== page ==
Manifestation Determination

In Manifestation Determination, a school must determine whether a child is facing disciplinary action for a violation of conduct because of their disability. This review is conducted by the local education agency along with parents and any relevant members of the child’s Individualized Education Plan (IEP) team. It examines whether or not the child’s disability or special need was the main reason for their behavior that violated school rules and conduct. If the team decides the child’s behavior was substantially related to their disability, that child cannot be removed from the school. Learn more »

Nonpublic School Placements (NPS)

Nonpublic School Placements (NPS) are for students with special needs that cannot get an adequate education from their local public school, even with modifications and supporting services to their classroom experience. In other words, NPS is an option when a normal Individualized Education Plan (IEP) is not sufficient. When this happens, the school district pays for the child’s placement at the NPS. The NPS is meant to function as an extension of the public school system, providing a place where the district’s most vulnerable students can learn safely and effectively. An important distinction is that a NPS is not like regular private schools, which require tuition and operate separately from the public education system. Learn more »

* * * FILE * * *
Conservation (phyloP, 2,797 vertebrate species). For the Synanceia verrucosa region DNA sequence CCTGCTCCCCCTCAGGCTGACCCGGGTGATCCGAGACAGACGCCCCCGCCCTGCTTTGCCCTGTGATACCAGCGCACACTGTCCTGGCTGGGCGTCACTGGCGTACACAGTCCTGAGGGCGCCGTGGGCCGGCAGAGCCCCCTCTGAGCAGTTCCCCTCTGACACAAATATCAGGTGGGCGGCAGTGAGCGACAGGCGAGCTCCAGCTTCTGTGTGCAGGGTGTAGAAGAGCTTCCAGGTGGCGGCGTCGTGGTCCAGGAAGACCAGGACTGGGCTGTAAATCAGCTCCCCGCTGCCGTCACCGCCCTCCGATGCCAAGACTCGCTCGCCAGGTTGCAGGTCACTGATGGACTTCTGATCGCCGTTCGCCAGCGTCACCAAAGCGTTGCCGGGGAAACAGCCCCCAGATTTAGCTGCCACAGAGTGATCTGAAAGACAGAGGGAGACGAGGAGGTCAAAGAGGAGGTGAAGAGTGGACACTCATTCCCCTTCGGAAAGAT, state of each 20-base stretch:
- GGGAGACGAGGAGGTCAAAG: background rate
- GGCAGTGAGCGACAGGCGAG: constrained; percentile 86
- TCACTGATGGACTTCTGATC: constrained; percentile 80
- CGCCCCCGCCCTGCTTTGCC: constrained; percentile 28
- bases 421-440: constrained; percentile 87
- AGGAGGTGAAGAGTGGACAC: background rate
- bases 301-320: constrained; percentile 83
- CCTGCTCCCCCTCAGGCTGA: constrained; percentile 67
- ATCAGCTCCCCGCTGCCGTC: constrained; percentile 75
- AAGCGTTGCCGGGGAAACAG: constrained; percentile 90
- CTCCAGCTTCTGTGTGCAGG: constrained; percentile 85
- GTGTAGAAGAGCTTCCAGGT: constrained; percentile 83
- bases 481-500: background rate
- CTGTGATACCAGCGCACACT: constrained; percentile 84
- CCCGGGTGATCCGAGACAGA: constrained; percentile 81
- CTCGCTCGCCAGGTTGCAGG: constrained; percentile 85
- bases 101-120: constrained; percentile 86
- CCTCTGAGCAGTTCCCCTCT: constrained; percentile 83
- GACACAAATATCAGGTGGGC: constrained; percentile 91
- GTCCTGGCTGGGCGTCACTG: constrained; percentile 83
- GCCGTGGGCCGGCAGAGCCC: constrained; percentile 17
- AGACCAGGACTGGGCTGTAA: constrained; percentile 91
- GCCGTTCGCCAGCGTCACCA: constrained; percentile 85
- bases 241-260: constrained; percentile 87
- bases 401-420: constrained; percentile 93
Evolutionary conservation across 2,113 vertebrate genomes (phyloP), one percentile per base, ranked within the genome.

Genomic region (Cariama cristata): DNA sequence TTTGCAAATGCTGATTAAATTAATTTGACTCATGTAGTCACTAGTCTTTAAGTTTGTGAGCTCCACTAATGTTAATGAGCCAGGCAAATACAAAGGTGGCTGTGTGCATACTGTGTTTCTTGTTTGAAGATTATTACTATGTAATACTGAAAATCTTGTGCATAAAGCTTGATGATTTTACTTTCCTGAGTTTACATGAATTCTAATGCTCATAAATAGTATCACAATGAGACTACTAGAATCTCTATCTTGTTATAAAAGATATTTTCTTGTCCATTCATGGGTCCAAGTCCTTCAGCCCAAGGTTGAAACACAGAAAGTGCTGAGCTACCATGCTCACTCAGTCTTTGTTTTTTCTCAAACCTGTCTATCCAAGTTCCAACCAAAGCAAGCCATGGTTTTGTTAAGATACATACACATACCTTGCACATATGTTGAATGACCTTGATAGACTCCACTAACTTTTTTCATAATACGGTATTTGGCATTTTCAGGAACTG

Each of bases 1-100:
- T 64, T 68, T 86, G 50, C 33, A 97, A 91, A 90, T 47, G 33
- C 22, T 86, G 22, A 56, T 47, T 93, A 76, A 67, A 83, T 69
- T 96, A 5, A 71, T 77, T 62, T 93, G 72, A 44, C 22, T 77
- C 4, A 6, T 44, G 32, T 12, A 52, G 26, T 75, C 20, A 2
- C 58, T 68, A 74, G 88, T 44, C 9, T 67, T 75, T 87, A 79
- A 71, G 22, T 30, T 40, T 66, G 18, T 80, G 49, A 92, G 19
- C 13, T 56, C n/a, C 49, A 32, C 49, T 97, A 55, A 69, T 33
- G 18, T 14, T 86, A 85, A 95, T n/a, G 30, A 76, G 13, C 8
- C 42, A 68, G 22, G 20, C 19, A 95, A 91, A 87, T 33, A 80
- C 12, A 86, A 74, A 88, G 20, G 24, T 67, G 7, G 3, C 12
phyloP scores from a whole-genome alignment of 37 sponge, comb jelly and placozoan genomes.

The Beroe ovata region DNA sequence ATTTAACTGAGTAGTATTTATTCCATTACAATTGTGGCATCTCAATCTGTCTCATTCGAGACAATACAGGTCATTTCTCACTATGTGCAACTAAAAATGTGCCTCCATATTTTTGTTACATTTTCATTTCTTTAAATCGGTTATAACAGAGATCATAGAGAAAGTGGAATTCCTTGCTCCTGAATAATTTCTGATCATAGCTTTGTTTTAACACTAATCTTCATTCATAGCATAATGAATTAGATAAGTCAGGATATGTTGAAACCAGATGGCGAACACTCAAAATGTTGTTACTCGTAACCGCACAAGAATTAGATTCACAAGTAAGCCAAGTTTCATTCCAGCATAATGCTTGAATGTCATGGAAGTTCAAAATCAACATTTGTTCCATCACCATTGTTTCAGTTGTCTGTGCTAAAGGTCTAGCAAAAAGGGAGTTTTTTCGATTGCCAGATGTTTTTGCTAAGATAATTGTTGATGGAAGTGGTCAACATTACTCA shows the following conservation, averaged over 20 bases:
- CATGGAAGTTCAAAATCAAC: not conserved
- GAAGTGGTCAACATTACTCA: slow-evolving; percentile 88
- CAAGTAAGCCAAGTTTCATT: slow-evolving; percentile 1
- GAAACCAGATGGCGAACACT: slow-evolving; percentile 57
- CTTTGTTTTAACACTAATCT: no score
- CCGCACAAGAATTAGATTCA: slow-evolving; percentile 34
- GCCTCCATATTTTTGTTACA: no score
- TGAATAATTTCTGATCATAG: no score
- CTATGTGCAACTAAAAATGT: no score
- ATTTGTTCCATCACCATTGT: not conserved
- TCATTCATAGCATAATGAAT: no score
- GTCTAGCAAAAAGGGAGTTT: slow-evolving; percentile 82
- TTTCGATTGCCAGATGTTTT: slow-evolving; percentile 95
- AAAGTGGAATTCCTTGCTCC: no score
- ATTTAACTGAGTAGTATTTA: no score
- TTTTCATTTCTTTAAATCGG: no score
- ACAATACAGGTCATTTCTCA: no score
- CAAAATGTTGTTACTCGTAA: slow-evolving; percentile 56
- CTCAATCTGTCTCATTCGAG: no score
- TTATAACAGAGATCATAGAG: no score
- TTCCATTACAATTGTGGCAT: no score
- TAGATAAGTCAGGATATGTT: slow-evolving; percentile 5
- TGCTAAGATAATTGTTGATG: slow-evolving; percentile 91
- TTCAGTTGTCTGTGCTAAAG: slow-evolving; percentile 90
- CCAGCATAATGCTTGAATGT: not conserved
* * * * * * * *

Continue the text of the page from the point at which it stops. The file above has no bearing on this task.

Records Review

The Record Review process reevaluates a child’s Individualized Education Plan (IEP) and other educational records after the initial evaluation. A parent/guardian or a teacher can request this review. The review examines whether the student is meeting their goals set down by the IEP, and also evaluates whether the student’s needs have changed. For example, the child may need more assistance and services at school. Conversely, they may no longer qualify for special education services. Learn more »

Section 504 Plan

A 504 plan is named for Section 504 of the Rehabilitation act of 1973, which guarantees certain rights to people with disabilities. A 504 plan is for children with disabilities who do not qualify for special education but need special accommodations and/or services in the classroom and other parts of public or publicly funded schools. These plans identify what a child needs in terms of accommodations. They are designed to enable the student to learn in the regular classroom, rather than a separate, special education one. Children with attention deficit and hyperactivity disorder (ADHD), short-term disabilities, and conditions like diabetes or asthma may qualify for a 504 plan. Whether the child needs a 504 plan or an Individualized Education Plan (IEP) will depend on that specific child’s condition. Learn more »